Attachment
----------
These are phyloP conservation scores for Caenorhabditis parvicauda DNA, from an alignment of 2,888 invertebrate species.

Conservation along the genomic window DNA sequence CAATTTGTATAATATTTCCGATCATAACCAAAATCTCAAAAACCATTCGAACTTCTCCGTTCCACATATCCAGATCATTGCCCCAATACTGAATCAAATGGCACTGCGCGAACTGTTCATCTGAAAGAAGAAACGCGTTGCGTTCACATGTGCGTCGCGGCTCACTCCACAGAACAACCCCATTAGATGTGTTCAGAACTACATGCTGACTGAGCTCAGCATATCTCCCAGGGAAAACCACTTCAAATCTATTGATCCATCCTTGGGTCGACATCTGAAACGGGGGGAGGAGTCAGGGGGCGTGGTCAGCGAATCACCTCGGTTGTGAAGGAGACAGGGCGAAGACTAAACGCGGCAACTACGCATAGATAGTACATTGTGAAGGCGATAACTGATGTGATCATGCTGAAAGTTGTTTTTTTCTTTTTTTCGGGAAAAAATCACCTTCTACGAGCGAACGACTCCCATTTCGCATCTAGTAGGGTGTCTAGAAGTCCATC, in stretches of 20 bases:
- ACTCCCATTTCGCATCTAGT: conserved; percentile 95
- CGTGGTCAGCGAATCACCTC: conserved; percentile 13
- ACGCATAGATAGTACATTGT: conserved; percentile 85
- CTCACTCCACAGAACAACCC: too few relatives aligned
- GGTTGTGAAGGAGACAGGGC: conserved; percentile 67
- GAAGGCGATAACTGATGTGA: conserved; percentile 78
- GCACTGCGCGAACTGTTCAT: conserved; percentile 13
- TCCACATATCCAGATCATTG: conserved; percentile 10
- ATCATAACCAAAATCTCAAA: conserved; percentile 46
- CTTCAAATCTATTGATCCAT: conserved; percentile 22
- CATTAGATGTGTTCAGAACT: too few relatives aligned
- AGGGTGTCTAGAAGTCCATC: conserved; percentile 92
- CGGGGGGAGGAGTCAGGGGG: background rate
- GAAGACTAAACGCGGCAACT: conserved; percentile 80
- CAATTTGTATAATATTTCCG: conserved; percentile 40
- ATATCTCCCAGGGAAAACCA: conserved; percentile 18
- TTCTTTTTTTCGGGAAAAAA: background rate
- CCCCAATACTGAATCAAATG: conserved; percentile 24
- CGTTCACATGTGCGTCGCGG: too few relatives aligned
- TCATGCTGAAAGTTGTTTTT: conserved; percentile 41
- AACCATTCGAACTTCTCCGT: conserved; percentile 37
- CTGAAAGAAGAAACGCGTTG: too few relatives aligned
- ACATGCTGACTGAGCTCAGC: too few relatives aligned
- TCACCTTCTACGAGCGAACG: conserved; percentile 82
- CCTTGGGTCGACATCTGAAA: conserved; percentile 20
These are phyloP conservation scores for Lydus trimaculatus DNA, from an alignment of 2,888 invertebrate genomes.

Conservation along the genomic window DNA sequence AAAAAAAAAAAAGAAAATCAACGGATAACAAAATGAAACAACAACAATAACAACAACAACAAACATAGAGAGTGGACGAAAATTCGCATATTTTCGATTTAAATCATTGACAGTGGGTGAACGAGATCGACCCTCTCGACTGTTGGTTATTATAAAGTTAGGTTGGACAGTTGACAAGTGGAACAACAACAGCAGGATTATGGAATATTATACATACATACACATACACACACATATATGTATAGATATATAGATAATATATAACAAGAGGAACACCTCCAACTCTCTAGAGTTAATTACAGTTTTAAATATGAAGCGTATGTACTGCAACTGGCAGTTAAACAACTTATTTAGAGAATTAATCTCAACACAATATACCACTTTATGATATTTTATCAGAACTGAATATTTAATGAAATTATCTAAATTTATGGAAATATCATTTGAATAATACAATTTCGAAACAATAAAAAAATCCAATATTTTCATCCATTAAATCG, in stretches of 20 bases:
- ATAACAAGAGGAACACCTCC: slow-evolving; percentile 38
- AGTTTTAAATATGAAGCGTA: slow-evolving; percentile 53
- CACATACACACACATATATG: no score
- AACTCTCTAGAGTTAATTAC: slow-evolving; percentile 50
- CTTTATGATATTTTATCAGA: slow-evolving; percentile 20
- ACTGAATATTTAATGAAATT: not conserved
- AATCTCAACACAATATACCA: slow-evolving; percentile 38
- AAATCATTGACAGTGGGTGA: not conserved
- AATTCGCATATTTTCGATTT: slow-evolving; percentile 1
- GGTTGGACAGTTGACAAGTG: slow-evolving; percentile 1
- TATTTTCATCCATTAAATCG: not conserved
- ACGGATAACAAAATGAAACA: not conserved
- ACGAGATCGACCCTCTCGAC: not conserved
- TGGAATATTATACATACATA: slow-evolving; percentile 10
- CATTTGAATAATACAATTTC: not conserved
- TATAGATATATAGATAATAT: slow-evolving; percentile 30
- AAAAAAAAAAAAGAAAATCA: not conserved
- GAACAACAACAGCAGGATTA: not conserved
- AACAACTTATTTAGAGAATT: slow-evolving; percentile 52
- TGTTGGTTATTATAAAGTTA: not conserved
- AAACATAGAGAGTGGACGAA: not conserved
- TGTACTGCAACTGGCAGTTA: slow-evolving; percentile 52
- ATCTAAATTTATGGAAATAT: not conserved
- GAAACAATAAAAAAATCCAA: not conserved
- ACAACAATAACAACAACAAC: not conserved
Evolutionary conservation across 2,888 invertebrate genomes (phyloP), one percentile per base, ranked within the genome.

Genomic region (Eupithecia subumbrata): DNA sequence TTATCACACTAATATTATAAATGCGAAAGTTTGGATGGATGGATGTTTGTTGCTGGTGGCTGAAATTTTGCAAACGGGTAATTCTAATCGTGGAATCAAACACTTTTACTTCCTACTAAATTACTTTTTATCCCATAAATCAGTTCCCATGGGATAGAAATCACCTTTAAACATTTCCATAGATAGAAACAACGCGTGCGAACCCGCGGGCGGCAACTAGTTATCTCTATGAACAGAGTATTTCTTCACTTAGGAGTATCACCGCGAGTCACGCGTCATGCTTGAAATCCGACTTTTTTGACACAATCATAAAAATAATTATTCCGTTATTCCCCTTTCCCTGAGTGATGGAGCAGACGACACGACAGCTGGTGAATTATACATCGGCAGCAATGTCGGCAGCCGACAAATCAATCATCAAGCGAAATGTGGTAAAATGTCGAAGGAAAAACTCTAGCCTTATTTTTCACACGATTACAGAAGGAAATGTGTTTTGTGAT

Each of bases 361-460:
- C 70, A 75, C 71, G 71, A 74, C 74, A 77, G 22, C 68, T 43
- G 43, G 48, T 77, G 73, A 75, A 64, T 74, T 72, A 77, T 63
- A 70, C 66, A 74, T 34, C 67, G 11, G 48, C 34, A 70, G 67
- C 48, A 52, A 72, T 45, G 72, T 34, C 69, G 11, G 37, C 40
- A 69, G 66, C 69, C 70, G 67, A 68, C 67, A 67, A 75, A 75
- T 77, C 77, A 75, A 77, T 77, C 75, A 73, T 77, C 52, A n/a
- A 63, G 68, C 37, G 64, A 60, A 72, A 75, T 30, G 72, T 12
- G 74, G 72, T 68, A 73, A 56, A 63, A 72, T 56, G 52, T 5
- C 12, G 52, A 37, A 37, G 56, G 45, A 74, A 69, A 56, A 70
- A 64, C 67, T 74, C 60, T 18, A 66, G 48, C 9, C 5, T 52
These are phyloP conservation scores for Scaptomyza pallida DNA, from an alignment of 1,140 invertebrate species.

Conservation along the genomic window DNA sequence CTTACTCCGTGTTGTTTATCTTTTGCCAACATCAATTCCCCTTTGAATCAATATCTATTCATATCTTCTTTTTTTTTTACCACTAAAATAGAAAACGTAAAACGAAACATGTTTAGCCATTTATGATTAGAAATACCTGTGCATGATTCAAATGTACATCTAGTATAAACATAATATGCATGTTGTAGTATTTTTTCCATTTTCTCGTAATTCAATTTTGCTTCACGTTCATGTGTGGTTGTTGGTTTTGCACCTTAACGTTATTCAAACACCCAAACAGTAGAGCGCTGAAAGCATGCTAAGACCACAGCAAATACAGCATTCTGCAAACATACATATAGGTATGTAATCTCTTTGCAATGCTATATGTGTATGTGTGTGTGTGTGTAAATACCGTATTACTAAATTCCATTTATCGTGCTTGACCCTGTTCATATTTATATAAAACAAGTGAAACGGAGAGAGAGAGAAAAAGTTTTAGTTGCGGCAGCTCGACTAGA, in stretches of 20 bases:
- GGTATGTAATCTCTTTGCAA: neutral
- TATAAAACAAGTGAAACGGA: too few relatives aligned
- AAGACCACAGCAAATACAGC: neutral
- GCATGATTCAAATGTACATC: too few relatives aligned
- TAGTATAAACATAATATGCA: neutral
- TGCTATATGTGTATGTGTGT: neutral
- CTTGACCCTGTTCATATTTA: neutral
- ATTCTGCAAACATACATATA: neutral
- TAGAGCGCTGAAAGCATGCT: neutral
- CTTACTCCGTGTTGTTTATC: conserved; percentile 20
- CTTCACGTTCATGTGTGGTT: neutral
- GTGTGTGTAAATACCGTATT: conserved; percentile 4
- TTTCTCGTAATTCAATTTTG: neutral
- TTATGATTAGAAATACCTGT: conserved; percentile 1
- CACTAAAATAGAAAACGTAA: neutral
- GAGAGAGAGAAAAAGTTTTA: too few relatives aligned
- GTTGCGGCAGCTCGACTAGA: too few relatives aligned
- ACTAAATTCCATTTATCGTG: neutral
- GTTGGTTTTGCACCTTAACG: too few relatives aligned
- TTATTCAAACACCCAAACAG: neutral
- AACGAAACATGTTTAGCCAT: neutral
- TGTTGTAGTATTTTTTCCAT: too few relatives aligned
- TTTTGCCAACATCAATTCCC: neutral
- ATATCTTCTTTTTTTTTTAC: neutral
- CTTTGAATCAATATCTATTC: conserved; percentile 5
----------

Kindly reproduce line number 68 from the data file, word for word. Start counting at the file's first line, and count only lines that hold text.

These are phyloP conservation scores for Scaptomyza pallida DNA, from an alignment of 1,140 invertebrate species.